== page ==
Rose Charities People and Programs span many ‘New Years’ – Lunar, Khmer, Hindu, Gregorian etc. The last of these however is now. So for this Gregorian New Year 2014/2015 let me take the opportunity to say ‘Bravo’ to all and everyone, givers, receivers (invariably the same thing), whatever involvement level. Its you that makes everything happen. You are magnificent and have my unparalleled praise and unreserved thanks.
Rose Lanka Micro credit and Rose Charities Sri Lanka have been working on a Project in Hopton Village, Lunugala, Badulla District since the beginning of this year 2014. The above Koslanda land slide happened near our project area in the same District.
On 29.10.2014 at 7.30 am, the above Land slide happened after heavy monsoon rains, engulfed about 140 houses in Badulla District. 302 bodies were found up to now and believed more than 100 people missing as per information given by the Disaster Management Ministry, Srilanka.
Bad weather is also hampering the rescue operations. Also there is still a threat of further land slide and a group of 500 Army and Air force personal are assisting with rescue operations.
More that100 people are still missing. Some school children were in the school during this time and they are safe but many children became orphans. Some husbands lost their wives, children and family members. Most of the houses and Temples have been buried in 09 Meter(30’) in Mud. Affected people are in School Refugee camps and urgently in need of cloth,food,water,milk food for infants etc.
Rose Lanka Micro Credit Managing Director and staff had an urgent meeting with all staff of Rose Charities Srilanka and decided to collect some cloth, food items etc. from our members and public to help the Land slide refugees.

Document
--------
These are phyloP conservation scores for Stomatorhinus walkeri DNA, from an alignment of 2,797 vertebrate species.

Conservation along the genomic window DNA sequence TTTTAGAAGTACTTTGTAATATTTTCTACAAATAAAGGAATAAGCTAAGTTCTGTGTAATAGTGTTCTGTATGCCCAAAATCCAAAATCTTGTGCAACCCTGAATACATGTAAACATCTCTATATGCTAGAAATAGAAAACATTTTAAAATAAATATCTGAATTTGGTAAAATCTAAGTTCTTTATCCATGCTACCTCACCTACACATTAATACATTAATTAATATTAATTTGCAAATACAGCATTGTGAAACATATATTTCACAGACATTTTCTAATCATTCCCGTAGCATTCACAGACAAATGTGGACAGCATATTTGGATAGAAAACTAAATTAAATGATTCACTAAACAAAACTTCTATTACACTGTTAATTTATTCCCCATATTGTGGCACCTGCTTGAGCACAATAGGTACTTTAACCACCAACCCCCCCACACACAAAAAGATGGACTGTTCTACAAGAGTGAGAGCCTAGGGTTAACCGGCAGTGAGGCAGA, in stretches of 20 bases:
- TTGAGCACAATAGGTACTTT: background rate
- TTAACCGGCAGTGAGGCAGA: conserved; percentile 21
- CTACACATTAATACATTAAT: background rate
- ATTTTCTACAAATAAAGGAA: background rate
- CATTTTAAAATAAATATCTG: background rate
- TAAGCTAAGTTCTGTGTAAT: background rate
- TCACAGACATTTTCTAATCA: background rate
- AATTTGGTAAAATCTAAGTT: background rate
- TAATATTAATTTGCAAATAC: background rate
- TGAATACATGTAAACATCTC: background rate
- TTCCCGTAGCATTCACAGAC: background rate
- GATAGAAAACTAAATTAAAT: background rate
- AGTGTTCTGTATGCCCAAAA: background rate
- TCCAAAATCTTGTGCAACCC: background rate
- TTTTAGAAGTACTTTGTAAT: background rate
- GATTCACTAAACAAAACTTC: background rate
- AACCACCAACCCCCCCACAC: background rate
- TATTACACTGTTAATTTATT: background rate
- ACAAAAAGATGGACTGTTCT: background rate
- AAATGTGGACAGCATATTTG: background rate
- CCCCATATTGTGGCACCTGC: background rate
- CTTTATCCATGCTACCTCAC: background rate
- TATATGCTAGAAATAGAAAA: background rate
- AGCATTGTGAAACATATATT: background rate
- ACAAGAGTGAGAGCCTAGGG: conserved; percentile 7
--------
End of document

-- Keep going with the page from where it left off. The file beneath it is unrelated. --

Donations gratefully accepted (Donations page) (please write ‘Srilanka landslide’ in the comments box on the donation page)
Ebola .. Rose-HMEF- Dept Family Medicine, Makerere University, Uganda local level infection now underway The program aims to keep train community health workers in rural Uganda to identify and, most importantly manage infection control of Ebola and other potentially lethal infectious diseases, such as Marburg. Ebola has long been known in Uganda and the risk now is extreme. The program is coordinated through close partner Dept Family Medicine, Makerere University, Kampala, and directed by Dr Innocent Besigye
One of the main problems which has been responsible for the recent catastrophic epidemic in Africa has been the lack specialized training in community health personnel both in identification as well as in the proper control measures to be taken if the disease is suspected. This course fills this need.
Our contact in the Philippines ‘Jun Jun ” has come up with a solution. He writes